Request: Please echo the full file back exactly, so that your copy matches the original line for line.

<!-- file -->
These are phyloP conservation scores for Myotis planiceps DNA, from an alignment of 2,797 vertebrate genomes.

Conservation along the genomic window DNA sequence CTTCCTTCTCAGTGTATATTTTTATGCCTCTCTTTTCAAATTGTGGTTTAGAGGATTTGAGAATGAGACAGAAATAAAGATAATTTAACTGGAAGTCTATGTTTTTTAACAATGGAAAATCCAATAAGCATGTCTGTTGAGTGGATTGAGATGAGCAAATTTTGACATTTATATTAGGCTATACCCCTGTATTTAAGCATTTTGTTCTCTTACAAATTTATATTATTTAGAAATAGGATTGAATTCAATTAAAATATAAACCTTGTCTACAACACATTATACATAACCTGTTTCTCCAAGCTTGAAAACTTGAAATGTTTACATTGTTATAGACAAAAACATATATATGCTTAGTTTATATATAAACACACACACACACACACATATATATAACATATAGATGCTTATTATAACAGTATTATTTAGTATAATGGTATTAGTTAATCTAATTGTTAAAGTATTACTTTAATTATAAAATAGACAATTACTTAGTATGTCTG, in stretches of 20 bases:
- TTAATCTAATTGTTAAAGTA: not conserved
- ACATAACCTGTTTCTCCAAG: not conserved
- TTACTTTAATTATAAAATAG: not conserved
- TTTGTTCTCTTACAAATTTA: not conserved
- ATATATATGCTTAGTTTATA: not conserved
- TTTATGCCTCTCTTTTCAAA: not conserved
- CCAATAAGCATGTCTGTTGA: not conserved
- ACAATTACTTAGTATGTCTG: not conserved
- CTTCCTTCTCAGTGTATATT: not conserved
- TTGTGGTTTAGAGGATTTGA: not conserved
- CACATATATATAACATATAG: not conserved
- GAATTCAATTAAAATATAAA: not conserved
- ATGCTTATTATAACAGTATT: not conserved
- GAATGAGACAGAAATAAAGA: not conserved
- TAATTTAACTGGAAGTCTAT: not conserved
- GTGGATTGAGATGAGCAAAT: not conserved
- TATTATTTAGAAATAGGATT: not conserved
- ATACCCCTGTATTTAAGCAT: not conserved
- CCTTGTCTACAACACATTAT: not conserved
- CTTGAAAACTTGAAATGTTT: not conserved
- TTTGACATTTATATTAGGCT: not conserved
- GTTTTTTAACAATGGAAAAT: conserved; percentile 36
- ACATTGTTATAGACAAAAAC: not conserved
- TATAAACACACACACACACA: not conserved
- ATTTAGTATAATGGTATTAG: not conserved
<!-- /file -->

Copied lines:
These are phyloP conservation scores for Myotis planiceps DNA, from an alignment of 2,797 vertebrate genomes.

Conservation along the genomic window DNA sequence CTTCCTTCTCAGTGTATATTTTTATGCCTCTCTTTTCAAATTGTGGTTTAGAGGATTTGAGAATGAGACAGAAATAAAGATAATTTAACTGGAAGTCTATGTTTTTTAACAATGGAAAATCCAATAAGCATGTCTGTTGAGTGGATTGAGATGAGCAAATTTTGACATTTATATTAGGCTATACCCCTGTATTTAAGCATTTTGTTCTCTTACAAATTTATATTATTTAGAAATAGGATTGAATTCAATTAAAATATAAACCTTGTCTACAACACATTATACATAACCTGTTTCTCCAAGCTTGAAAACTTGAAATGTTTACATTGTTATAGACAAAAACATATATATGCTTAGTTTATATATAAACACACACACACACACACATATATATAACATATAGATGCTTATTATAACAGTATTATTTAGTATAATGGTATTAGTTAATCTAATTGTTAAAGTATTACTTTAATTATAAAATAGACAATTACTTAGTATGTCTG, in stretches of 20 bases:
- TTAATCTAATTGTTAAAGTA: not conserved
- ACATAACCTGTTTCTCCAAG: not conserved
- TTACTTTAATTATAAAATAG: not conserved
- TTTGTTCTCTTACAAATTTA: not conserved
- ATATATATGCTTAGTTTATA: not conserved
- TTTATGCCTCTCTTTTCAAA: not conserved
- CCAATAAGCATGTCTGTTGA: not conserved
- ACAATTACTTAGTATGTCTG: not conserved
- CTTCCTTCTCAGTGTATATT: not conserved
- TTGTGGTTTAGAGGATTTGA: not conserved
- CACATATATATAACATATAG: not conserved
- GAATTCAATTAAAATATAAA: not conserved
- ATGCTTATTATAACAGTATT: not conserved
- GAATGAGACAGAAATAAAGA: not conserved
- TAATTTAACTGGAAGTCTAT: not conserved
- GTGGATTGAGATGAGCAAAT: not conserved
- TATTATTTAGAAATAGGATT: not conserved
- ATACCCCTGTATTTAAGCAT: not conserved
- CCTTGTCTACAACACATTAT: not conserved
- CTTGAAAACTTGAAATGTTT: not conserved
- TTTGACATTTATATTAGGCT: not conserved
- GTTTTTTAACAATGGAAAAT: conserved; percentile 36
- ACATTGTTATAGACAAAAAC: not conserved
- TATAAACACACACACACACA: not conserved
- ATTTAGTATAATGGTATTAG: not conserved